This is something that I recently learned while working on Building Localize Ninja.
I have a
Project model, where I need to store two sets of data, the
source_locale and the
target_locales. Basically, a
Project represents a localization project that the translators/collaborators will be working on translating the app. The
source_locale will only contain one language which will probably be English for many people and
target_locales will be one to many languages.
The default way I approach this would have been creating a
locales table where I insert all language that will be available and then creating a join table between the
projects and the
locales table. However, I wanted to see if there was a way to associates projects with multiple
target_locales without joining tables.
At first, I thought about storing comma separated values as a string directly into a column called
target_locales in the
projects table. And after querying, I could split the string by commas and determine which languages the project is targeting. This is a bit archaic but I’ve seen it being done this way in other projects I have worked on and it seems to work for them. However, it felt a bit too hackity hack hack for me so I looked into it further.
After a few minutes of research, I learned that PostgreSQL supports storing arrays directly in a column. With this, rather than storing a list of languages in a separate table and then joining tables every time I want to figure out which target locales the project has, I could define the list of languages in Ruby as a constant and store the list of target languages in the array column, avoiding having an extra table just for the sake of keeping a list of languages.
To add an array column that will contain strings, migration will Rails will look something like this.
class AddTargetLocalesToProjects < ActiveRecord::Migration[5.2]
add_column :projects, :target_locales, :text, array: true, default:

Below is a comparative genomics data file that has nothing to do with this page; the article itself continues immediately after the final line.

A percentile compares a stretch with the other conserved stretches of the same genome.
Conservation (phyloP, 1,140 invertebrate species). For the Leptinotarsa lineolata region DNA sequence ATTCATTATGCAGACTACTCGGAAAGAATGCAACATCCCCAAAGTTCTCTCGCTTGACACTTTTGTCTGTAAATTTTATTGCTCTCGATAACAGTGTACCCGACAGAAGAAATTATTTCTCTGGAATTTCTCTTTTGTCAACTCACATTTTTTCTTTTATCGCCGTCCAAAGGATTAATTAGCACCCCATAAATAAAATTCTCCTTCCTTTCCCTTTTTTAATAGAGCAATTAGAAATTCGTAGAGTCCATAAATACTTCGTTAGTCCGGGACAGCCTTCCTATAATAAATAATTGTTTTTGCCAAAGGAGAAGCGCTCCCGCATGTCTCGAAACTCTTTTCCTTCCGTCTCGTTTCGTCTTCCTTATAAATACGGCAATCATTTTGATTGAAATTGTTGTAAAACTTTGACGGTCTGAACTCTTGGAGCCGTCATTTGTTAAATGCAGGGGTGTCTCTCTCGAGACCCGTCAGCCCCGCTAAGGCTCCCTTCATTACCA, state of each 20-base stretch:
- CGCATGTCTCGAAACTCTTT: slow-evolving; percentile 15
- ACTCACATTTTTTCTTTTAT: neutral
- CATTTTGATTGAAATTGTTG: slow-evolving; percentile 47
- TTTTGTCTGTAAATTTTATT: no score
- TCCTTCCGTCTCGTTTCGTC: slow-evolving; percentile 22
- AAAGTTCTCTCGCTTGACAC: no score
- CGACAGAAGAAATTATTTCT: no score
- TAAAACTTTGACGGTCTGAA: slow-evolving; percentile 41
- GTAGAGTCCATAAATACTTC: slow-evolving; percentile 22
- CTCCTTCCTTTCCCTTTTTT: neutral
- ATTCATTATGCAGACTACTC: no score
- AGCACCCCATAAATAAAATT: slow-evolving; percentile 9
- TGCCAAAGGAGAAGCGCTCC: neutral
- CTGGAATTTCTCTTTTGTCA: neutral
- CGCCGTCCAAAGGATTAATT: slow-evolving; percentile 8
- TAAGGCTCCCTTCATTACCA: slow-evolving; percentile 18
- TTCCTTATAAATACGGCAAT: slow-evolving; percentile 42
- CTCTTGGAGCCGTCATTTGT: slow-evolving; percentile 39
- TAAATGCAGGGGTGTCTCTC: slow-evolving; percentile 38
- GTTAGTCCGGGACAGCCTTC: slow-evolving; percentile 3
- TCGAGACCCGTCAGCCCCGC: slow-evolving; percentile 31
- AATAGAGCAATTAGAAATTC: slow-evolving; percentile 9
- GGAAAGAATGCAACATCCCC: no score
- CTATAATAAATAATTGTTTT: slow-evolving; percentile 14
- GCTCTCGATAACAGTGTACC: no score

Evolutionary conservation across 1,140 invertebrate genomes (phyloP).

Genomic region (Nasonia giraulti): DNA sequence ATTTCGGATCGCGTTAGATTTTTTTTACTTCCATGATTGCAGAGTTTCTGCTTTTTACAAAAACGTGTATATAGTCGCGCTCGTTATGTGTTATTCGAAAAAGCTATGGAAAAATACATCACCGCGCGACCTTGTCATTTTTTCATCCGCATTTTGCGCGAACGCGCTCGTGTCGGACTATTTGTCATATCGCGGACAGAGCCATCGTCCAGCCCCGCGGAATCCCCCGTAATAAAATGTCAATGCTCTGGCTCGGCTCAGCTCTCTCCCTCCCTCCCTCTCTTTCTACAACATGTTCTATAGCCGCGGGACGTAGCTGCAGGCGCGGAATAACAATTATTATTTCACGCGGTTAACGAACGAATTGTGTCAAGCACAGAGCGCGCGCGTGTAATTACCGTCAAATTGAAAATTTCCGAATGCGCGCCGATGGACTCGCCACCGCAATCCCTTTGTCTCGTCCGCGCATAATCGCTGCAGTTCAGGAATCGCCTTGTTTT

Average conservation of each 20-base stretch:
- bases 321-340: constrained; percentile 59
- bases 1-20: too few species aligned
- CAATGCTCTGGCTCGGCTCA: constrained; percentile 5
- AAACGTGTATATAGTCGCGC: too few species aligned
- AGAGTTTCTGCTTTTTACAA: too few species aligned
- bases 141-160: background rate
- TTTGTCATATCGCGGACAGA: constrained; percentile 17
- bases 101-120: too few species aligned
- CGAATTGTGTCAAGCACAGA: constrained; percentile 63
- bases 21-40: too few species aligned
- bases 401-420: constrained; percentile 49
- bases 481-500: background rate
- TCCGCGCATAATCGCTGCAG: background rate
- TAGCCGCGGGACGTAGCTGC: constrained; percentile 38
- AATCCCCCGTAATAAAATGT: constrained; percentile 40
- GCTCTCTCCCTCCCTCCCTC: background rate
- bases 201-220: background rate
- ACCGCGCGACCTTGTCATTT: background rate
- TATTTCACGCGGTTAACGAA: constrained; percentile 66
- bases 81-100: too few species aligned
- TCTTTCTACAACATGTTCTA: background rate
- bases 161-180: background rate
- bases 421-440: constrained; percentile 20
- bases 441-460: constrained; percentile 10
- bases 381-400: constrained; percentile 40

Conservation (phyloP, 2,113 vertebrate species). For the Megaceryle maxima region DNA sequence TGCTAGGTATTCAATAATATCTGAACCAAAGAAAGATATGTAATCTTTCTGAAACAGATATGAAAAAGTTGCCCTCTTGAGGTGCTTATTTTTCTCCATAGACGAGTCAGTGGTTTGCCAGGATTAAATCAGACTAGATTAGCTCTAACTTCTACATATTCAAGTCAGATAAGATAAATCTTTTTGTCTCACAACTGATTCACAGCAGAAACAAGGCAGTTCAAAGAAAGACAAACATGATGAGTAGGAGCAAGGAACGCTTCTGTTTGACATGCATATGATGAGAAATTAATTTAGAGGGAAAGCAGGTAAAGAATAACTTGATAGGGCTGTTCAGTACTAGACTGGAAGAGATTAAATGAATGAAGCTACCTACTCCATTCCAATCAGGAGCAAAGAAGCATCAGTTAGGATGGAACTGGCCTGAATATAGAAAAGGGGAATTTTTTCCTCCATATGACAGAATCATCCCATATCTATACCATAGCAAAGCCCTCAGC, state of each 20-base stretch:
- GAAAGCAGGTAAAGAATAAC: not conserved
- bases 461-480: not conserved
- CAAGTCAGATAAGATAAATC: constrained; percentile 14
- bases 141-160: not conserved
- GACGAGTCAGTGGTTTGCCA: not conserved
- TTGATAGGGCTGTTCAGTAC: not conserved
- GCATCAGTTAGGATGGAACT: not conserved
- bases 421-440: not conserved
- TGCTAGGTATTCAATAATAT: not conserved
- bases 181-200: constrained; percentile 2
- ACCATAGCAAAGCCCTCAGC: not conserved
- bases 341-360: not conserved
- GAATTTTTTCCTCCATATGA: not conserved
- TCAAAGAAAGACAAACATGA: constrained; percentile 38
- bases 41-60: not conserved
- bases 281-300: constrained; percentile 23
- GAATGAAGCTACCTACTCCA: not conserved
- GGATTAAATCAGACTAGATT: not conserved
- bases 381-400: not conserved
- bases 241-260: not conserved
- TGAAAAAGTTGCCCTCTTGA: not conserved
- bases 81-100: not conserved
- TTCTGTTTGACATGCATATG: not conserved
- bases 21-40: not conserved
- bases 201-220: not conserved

Note that you have to define what data type the array will hold. In my case, it will be strings, thus I used the
text data type. If I wanted to store numbers, I would have used the
integer data type instead.
Let’s say that we want to allow having projects to have the same name as long as they have different values for the
target_locales column. In Ruby, arrays are considered to be not equal if they have the same values in different order. For example,
irb(main):001:0> [1, 2, 3] == [1, 2, 3]
irb(main):002:0> [1, 2, 3] == [1, 3, 2]
Let’s say that we want our program to recognize that
[1, 2, 3] == [1, 3, 2] are equal and return true since they technically contain the exact same values, albeit in a different order. Within the world of Rails, we could have a
before_save callback so that we sort our array before saving it into the database like this.
class Project < ApplicationRecord
self.target_locales = self.taget_locales.flatten.uniq.sort.reject(&:blank?)
Something like the above will sort the list of
target_locales that we have so that all of the locales saved in the database will be
nil and empty string free and be sorted so that we can easily compare the
target_locales list of one project to another.
If you wanted to make the above more performant, you could do the above within PostgreSQL land, sorting the array by creating a custom function and then creating a custom rule that will execute within an insert statement. I actually prefer doing things like this within Ruby land because there have been times where I was debugging something and couldn’t figure out why something unexpected was happening and then realizing a few hours later that there was a custom database rule that was firing that I didn’t realize existed. I think when I’m coding Rails apps, I tend to be stuck in Ruby land and tend to concentrate on the code in front of me. Thus, I generally like to have as much logic written in Ruby as possible unless I have a good reason to move operations out into the database. Usually when I consider such options, it’s due to performance bottlenecks.
Since I’m currently at the beginning stages of the project, I am sticking with doing this in Ruby land. If the project ever gets some users and I see performance bottlenecks, I will consider moving the above logic out into the database.